FDIC Law, Regulations, Related Acts
4000 - Advisory Opinions
Management Official Interlock
May 7, 1985
Francis X. Grady, Attorney
This is in response to your letter to Ms. Pamela LeCren dated March 15, 1985, concerning the applicability of the Depository Institution Management Interlocks Act ("Interlocks Act," 12 U.S.C. § 3201, et seq.) and Federal Deposit Insurance Corporation ("FDIC") regulations implementing the Interlocks Act (12 C.F.R. Part 348) to an alleged management official interlock between *** Bank (located in ***) and *** Savings and Loan Association (located in ***). Specifically, your letter asked whether certain relationships among ***, his brother *** and *** make *** the representative or nominee of ***. Were the FDIC to determine that there is a representative or nominee relationship, *** service as a director at *** would violate the Interlocks Act.
You state that *** is a federally chartered, FSLIC-insured savings and loan association located in ***, with assets of approximately $99 million. *** is a newly chartered state nonmember bank located in the same *** metropolitan statistical area. You further report that *** is a director of *** Bank, that he owns 5.8% of *** common stock, and that his brother, ***, owns 4.64% of *** common stock. You also allege that ***, who owns .9% of *** common stock, and whom *** nominated to be a director at ***, is a "representative or nominee" of ***. You suggest that *** schedule 13-D securities filing (particularly page 2, item 4) illustrates this "nominee" status perfectly. You ask us to make a preliminary determination that *** is the representative or nominee of ***.
As you know, the Interlocks Act and § 348.3(b) of the FDIC's rules and regulations provide that where two depository institutions are located in the same relevant metropolitan statistical area, they may not share management officials unless both have assets of less than $20 million. Your letter notes that *** has assets over $20 million. The term "management official", as defined by § 202(4) of the Interlocks Act and § 348.2(h) of the FDIC's rules and regulations, includes "a director . . . or any person who has a representative or nominee" serving as a management official. Section 348.2(k) of the FDIC's rules and regulations, in turn, defines representative or nominee to mean "a person who serves as a management official and has an express or implied obligation to act on behalf of another person with respect to management responsibilities." That same subsection continues, "Certain relationships (including family, employment, and agency relationships), or the ability and the exercise of ability by a shareholder of a depository organization to elect a director, may be evidence of such an express or implied obligation." (emphasis added)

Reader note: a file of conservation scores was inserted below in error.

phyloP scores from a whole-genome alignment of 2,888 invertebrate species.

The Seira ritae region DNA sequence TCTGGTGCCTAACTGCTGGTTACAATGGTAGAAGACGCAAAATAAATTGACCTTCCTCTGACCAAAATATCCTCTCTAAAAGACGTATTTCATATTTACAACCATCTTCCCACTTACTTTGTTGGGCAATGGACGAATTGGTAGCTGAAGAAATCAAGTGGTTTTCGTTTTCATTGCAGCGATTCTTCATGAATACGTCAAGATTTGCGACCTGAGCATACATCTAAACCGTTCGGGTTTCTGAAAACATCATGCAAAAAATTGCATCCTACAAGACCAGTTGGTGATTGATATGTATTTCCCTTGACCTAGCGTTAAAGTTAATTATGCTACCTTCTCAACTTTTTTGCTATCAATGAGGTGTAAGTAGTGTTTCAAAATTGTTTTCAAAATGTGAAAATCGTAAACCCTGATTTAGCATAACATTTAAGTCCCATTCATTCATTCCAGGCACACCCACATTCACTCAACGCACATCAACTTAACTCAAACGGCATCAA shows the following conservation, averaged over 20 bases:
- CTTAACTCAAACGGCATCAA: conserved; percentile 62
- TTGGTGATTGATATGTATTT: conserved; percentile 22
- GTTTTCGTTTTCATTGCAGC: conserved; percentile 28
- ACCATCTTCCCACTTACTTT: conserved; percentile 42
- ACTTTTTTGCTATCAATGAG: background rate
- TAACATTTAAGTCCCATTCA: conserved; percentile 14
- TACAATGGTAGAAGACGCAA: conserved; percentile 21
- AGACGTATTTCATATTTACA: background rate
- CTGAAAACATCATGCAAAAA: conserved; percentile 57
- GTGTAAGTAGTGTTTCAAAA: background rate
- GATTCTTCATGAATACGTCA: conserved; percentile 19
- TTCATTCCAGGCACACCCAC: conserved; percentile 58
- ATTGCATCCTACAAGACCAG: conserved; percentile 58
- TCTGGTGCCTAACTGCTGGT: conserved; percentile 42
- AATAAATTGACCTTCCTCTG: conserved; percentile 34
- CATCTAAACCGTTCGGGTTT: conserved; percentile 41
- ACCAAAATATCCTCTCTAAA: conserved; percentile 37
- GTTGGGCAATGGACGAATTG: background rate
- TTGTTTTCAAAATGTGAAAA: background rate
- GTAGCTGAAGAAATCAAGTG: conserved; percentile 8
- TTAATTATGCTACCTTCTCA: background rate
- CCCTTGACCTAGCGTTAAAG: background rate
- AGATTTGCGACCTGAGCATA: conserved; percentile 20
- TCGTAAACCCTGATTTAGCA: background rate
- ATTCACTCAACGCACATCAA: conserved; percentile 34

Based on the facts your March 15, 1985 letter provided us, we are unable to make a preliminary determination that a representative or nominee relationship exists between *** and ***. The considerations underlying this position include the following.
Turning to the highlighted language in § 348.2(k) ("the ability and the exercise of ability by a shareholder . . . to elect a director''), it is not clear that *** has the ability to elect a director within the meaning of 12 C.F.R. § 348.2(k). As your letter notes, *** has a brother, ***, who owns 4.64% of the common stock shares of ***. 12 C.F.R. § 348.2(b) states that, for the purpose of 12 U.S.C. § 3201, "an individual's shares include shares of members of his or her immediate family''. "Immediate family", in turn, is defined as including a brother. Ibid. With the aggregation of the two brothers' interests, *** is considered to have a 10.44% ownership interest in ***. In the context of a $100 million institution, 10% control likely does not amount to the ability to elect a director. The likely absence of this ability to elect a director militates against the finding of a representative or nominee relationship. Even if *** 10% interest did give rise to the ability to elect a director, that ability may be evidence of a representative or nominee status but does not necessarily result in such a relationship. Although the FDIC has found on several occasions that stock ownership in and of itself will result in a nominee or representative relationship, that finding has only been occasioned by the ownership of at least 50% of the stock of a bank.
The fact that *** was nominated to be a director by *** does not cause *** to be *** representative or nominee. Nor can we agree that *** schedule 13-D filing, by itself, establishes *** as a representative or nominee. That theory is misplaced. The statement in the SEC filing ("*** is seeking to obtain representation on the Board of Directors of United . . .") has no carryover effect for the purposes of the Management Interlocks Act as the purposes underlying the securities statutes and this banking statute are dissimilar.
In brief, your letter would have the FDIC make a preliminary determination of representative or nominee status based on three things: (1) *** 10.44% interest in the bank, (2) the fact that *** placed *** name in nomination, and (3) *** schedule 13D filed with the SEC in which *** indicated that he is seeking representation on the bank's board of directors. As indicated above, we are unable to find that a nominee or representative relationship exists between *** and *** based on the facts as presented in your letter. While the statement in *** schedule 13-D may show that *** wishes to have representation on the board, that desire does not mean that *** will, in fact, constitute *** representative or nominee unless some other facts support that finding. No such facts are present here. This is not to say that sufficient facts to determine whether a representative or nominee relationship exists may not arise in the future, in which case the FDIC will take appropriate action.